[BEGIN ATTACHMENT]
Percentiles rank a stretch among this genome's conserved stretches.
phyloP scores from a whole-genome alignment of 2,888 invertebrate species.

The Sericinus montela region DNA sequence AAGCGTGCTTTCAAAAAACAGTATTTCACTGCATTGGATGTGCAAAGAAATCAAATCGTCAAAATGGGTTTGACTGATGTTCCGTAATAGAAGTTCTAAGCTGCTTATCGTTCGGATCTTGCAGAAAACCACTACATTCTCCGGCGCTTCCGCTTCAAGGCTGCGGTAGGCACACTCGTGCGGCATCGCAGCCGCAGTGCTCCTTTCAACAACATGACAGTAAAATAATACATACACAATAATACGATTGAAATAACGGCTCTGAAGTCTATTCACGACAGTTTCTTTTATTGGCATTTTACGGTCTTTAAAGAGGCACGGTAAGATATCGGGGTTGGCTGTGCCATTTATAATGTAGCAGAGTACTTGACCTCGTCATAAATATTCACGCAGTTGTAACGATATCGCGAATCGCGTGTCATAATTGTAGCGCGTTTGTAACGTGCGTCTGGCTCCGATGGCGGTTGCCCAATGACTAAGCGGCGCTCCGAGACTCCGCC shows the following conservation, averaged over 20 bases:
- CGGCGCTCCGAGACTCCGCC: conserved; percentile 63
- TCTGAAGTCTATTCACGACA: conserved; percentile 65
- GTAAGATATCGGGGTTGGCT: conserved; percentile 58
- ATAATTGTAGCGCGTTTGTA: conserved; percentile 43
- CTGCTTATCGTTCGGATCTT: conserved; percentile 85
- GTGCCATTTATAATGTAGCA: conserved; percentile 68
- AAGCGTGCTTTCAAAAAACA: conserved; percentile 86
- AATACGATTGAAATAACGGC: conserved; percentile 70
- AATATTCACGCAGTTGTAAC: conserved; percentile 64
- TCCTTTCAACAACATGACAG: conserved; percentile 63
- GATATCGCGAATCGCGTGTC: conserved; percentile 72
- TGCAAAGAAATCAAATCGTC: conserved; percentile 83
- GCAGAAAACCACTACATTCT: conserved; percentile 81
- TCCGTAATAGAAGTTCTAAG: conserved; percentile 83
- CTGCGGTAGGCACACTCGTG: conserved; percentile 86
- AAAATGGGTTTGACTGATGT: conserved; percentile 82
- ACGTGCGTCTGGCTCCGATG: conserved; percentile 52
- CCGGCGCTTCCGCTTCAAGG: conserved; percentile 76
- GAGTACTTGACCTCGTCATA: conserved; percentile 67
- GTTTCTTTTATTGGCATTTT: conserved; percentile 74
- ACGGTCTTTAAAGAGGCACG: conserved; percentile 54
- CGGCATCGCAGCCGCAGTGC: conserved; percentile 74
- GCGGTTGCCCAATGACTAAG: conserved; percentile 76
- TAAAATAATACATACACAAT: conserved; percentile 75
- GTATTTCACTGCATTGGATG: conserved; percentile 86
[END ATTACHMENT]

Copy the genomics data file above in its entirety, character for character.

Percentiles rank a stretch among this genome's conserved stretches.
phyloP scores from a whole-genome alignment of 2,888 invertebrate species.

The Sericinus montela region DNA sequence AAGCGTGCTTTCAAAAAACAGTATTTCACTGCATTGGATGTGCAAAGAAATCAAATCGTCAAAATGGGTTTGACTGATGTTCCGTAATAGAAGTTCTAAGCTGCTTATCGTTCGGATCTTGCAGAAAACCACTACATTCTCCGGCGCTTCCGCTTCAAGGCTGCGGTAGGCACACTCGTGCGGCATCGCAGCCGCAGTGCTCCTTTCAACAACATGACAGTAAAATAATACATACACAATAATACGATTGAAATAACGGCTCTGAAGTCTATTCACGACAGTTTCTTTTATTGGCATTTTACGGTCTTTAAAGAGGCACGGTAAGATATCGGGGTTGGCTGTGCCATTTATAATGTAGCAGAGTACTTGACCTCGTCATAAATATTCACGCAGTTGTAACGATATCGCGAATCGCGTGTCATAATTGTAGCGCGTTTGTAACGTGCGTCTGGCTCCGATGGCGGTTGCCCAATGACTAAGCGGCGCTCCGAGACTCCGCC shows the following conservation, averaged over 20 bases:
- CGGCGCTCCGAGACTCCGCC: conserved; percentile 63
- TCTGAAGTCTATTCACGACA: conserved; percentile 65
- GTAAGATATCGGGGTTGGCT: conserved; percentile 58
- ATAATTGTAGCGCGTTTGTA: conserved; percentile 43
- CTGCTTATCGTTCGGATCTT: conserved; percentile 85
- GTGCCATTTATAATGTAGCA: conserved; percentile 68
- AAGCGTGCTTTCAAAAAACA: conserved; percentile 86
- AATACGATTGAAATAACGGC: conserved; percentile 70
- AATATTCACGCAGTTGTAAC: conserved; percentile 64
- TCCTTTCAACAACATGACAG: conserved; percentile 63
- GATATCGCGAATCGCGTGTC: conserved; percentile 72
- TGCAAAGAAATCAAATCGTC: conserved; percentile 83
- GCAGAAAACCACTACATTCT: conserved; percentile 81
- TCCGTAATAGAAGTTCTAAG: conserved; percentile 83
- CTGCGGTAGGCACACTCGTG: conserved; percentile 86
- AAAATGGGTTTGACTGATGT: conserved; percentile 82
- ACGTGCGTCTGGCTCCGATG: conserved; percentile 52
- CCGGCGCTTCCGCTTCAAGG: conserved; percentile 76
- GAGTACTTGACCTCGTCATA: conserved; percentile 67
- GTTTCTTTTATTGGCATTTT: conserved; percentile 74
- ACGGTCTTTAAAGAGGCACG: conserved; percentile 54
- CGGCATCGCAGCCGCAGTGC: conserved; percentile 74
- GCGGTTGCCCAATGACTAAG: conserved; percentile 76
- TAAAATAATACATACACAAT: conserved; percentile 75
- GTATTTCACTGCATTGGATG: conserved; percentile 86